The Expendables

The Expendables opens up brilliantly. The opening scenes show a hostage situation off the coast of Somalia. A team of mercenaries called “The Expendables” is sent in to rescue the hostages. We get to meet our primary cast, and we get to see how they relate to one another, noting their minor interactions. They aren’t taking the job too seriously either, which is always a plus. The opening is wonderfully well-done, and ultimately is the best part of the film.

The rest is not as good — not anywhere close. The opening scene showed us that the actors had good chemistry, that the dialogue was smart and funny, and that the action scenes would be entertaining. What happened? The majority of the film doesn’t even come close to the greatness of the opening scene, and this is a problem. Our expectations are raised after seeing the first part of the film, and they end up being crushed over the next 90 minutes.

The plot, if you can call it that, is very basic. The Expendables, (composed of Sylvester Stallone, Jason Statham, Jet Li, Terry Crews and Randy Couture), have been hired by Bruce Willis to go into Latin America and overthrow a dictator. Actually attempting to accomplish this task ends up taking about the last 20 minutes of the film, while the rest features the scouting of locations and wasting your valuable time with absolutely nothing of importance.

Well, that’s not completely true. There are two scenes before they actually attempt to assassinate the dictator that are worth watching. The first is a monologue delivered by the group’s manager, Mickey Rourke. It was completely out of place in a film like this, but it was heartfelt and definitely worth listening to. The second was a fight sequence between Dolph Lundgren and Jet Li. Everything else was completely forgettable and a waste of the talent that was involved.

Once we actually get to the invasion of Vilena, the movie actually comes somewhat close to giving us what we witnessed in the opening scene. It doesn’t quite match the level of intensity and humor that the first scene had, but it at least attempts to reach those heights. This invasion is entertaining, and if you haven’t turned the film off by this point, you get a fun conclusion.

However, there’s the possibility that all of the film’s problems will get to you before this point. First and foremost is the dialogue, which is, at times, cringe-worthy. Sometimes, it’s almost unbelievable that a real actor is saying those lines. But then you realize that they aren’t really saying them — they’re whispering them instead. Most of the principal cast end up being really hard to hear. I don’t know if this is a problem with the way the film was made, or if the actors were just too embarrassed to properly enunciate their dialogue, but it was often difficult to hear what was being said.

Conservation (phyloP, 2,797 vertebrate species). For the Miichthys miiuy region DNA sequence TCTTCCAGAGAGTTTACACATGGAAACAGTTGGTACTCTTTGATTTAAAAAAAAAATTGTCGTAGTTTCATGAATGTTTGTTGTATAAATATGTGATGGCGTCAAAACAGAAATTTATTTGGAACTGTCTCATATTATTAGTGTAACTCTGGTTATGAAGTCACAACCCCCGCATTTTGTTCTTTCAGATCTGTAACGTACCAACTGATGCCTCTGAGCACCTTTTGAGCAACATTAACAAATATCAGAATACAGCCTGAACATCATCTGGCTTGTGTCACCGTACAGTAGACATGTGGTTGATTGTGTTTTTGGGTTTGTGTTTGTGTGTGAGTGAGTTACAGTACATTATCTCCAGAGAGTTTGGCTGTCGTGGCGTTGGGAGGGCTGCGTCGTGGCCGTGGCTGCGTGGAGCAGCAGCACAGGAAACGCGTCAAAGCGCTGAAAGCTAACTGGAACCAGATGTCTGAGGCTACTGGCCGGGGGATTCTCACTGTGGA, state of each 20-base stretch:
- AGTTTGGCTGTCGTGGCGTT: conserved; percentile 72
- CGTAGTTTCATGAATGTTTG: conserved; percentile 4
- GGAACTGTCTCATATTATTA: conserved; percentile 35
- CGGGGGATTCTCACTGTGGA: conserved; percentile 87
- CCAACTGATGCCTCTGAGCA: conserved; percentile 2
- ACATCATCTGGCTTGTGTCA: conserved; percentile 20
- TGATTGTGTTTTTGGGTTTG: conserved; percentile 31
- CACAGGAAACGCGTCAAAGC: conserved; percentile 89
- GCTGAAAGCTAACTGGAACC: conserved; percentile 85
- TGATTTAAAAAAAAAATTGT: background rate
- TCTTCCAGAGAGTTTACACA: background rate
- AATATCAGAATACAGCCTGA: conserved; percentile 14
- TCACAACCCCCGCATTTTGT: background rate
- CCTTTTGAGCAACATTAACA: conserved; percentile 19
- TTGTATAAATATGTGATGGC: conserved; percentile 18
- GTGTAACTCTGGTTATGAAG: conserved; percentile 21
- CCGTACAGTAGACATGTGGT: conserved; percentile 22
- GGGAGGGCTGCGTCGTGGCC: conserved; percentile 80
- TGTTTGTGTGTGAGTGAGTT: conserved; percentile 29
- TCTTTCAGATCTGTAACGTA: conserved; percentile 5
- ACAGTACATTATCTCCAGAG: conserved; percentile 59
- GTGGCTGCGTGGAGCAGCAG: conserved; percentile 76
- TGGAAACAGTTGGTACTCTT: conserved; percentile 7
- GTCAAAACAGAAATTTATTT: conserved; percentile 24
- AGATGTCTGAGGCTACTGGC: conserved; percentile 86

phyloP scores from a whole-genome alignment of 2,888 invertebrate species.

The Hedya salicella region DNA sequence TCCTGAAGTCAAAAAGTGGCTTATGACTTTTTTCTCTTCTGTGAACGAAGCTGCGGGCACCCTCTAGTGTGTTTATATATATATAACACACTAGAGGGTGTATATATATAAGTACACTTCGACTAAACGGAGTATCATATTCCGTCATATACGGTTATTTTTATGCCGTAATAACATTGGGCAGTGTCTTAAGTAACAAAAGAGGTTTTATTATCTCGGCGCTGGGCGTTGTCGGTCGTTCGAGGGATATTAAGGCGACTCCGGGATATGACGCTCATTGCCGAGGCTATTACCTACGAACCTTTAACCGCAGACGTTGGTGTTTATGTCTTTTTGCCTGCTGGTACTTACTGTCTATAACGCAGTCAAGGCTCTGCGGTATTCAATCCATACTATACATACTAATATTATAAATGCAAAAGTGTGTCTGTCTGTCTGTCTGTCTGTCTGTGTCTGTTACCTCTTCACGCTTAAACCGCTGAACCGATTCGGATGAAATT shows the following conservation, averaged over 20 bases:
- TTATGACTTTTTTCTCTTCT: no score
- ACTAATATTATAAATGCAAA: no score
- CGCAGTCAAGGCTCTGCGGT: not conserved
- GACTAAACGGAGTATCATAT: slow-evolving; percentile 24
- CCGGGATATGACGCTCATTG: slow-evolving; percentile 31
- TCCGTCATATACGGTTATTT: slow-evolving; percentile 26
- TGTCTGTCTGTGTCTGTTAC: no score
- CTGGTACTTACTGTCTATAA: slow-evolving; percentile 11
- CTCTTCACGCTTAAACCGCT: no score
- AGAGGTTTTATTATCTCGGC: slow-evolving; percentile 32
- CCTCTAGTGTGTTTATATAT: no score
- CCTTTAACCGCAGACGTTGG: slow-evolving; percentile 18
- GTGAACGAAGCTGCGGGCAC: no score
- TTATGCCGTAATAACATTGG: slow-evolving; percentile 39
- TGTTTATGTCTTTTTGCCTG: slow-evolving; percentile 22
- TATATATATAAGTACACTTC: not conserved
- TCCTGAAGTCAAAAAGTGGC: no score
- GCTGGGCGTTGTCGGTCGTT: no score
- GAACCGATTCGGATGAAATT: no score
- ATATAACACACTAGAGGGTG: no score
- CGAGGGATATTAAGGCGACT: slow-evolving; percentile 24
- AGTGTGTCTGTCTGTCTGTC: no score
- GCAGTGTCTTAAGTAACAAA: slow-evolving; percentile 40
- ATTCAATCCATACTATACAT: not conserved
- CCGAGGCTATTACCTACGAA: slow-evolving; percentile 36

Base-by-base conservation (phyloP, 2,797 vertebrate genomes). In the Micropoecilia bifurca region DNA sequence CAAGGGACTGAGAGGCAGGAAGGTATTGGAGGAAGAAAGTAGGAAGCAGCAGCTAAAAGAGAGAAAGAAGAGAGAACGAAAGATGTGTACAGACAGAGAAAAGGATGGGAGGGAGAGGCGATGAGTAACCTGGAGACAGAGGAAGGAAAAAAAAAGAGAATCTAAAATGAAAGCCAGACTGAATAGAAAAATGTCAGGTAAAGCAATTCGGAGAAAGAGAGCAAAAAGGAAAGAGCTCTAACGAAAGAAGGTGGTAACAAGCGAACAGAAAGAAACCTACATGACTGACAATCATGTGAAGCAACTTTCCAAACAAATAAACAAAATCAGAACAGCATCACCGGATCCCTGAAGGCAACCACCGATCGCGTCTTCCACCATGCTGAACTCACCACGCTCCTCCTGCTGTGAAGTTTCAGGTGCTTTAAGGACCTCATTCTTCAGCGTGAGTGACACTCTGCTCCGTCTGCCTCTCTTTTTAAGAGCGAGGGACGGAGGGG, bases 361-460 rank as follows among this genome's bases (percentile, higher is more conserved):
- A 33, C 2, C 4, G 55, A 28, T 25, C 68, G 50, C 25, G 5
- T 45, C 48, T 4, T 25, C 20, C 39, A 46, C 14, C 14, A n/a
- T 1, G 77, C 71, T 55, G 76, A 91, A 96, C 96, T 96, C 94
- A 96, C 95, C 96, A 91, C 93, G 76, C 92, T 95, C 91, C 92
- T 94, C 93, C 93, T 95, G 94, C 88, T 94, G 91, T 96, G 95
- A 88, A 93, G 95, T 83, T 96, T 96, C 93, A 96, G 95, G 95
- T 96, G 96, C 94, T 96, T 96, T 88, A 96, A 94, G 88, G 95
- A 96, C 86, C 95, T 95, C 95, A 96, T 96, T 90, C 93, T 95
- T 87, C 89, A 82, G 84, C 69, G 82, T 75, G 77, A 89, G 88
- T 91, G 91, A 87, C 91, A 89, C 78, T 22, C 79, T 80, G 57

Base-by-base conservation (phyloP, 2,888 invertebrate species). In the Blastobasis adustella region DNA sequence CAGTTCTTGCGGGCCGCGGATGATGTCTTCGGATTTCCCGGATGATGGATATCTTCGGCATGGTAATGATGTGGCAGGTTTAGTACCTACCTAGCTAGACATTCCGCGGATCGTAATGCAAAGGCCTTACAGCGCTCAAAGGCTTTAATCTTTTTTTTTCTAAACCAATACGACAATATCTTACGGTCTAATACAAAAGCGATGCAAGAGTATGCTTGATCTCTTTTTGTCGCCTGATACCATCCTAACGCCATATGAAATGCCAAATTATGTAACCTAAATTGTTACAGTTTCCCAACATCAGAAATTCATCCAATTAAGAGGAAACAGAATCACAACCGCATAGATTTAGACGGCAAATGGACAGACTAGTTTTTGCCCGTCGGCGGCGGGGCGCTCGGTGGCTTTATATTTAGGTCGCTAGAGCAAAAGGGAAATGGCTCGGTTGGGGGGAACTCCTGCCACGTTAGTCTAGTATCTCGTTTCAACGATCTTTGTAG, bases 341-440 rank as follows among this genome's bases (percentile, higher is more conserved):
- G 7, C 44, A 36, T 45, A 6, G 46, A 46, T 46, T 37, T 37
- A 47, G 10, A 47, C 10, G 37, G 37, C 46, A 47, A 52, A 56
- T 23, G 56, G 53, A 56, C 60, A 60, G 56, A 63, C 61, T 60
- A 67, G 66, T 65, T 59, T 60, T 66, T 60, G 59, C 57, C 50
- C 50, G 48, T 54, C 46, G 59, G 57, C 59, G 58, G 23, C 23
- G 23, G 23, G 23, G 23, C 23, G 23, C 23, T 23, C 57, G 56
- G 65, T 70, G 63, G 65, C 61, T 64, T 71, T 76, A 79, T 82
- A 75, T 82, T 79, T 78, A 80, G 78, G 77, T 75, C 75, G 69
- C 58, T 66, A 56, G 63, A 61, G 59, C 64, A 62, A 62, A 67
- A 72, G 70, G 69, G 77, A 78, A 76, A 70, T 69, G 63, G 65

There is also a large amount of pointless scenes scattered between the opening and the conclusion. There are two in particular involving Statham’s character that made absolutely no sense to the overall story, or even in a sub-plot. The first involves him finding out that his girlfriend is seeing another man. The second involves him beating up said other man. And that’s the end of that. If they were trying to make us sympathetic towards him, or offer him some character depth, it didn’t work. In fact, Mickey Rourke’s monologue offers more character depth than the rest of the cast combined.

The clever writing and chemistry between the cast also seems to disappear part-way through the film. In the opening few scenes, we see them joke around with one another; they don’t seem to be taking anything to seriously. At one point, this stops. They no longer seem to be having a good time, and any fun little stabs at one another that they were taking earlier have now ceased. They’re in less danger now than in the first scene, so it can’t be explained by them having to focus on not dying.

Not even the majority of the action scenes can save The Expendables. Some of them, like the aforementioned Li/Lundgren fist fight, are fun and entertaining, but some of them are actually kind of boring. I found myself yawning, even during scenes that should have been more entertaining than they were. There’s a fist fight between Steve Austin and Sylvester Stallone, and it bored me. It had no creativity, and it even seemed like they tried to slip in some wrestling moves into the fight.

I also feel the need to bring up some of the casting decisions. Now, Sylvester Stallone wrote and directed The Expendables, so I can see why he would want to be the lead actor. He shouldn’t have been though. There’s one scene that has him running to catch up with an aircraft that is starting to take off. (First off, there was no reason for it to start taking off with him not on it, but that’s just poor writing). Despite the physique that Stallone has, it was clear to me that he shouldn’t be running like that, nor would he actually be able to catch up to a plane. Casting someone younger, or having Statham doing this particular scene, would have improved it, if only marginally.

The Expendables starts of well, but only goes downhill afterwards. The opening scene is one of brilliance, but after that, it loses steam quickly. The writing stops being clever, the action stops being entertaining, and there is little to hold your interest up until the final 20 minutes, when the film starts to pick back up again. This can’t save it though, because there’s just too much downtime to make it a worthwhile watch.

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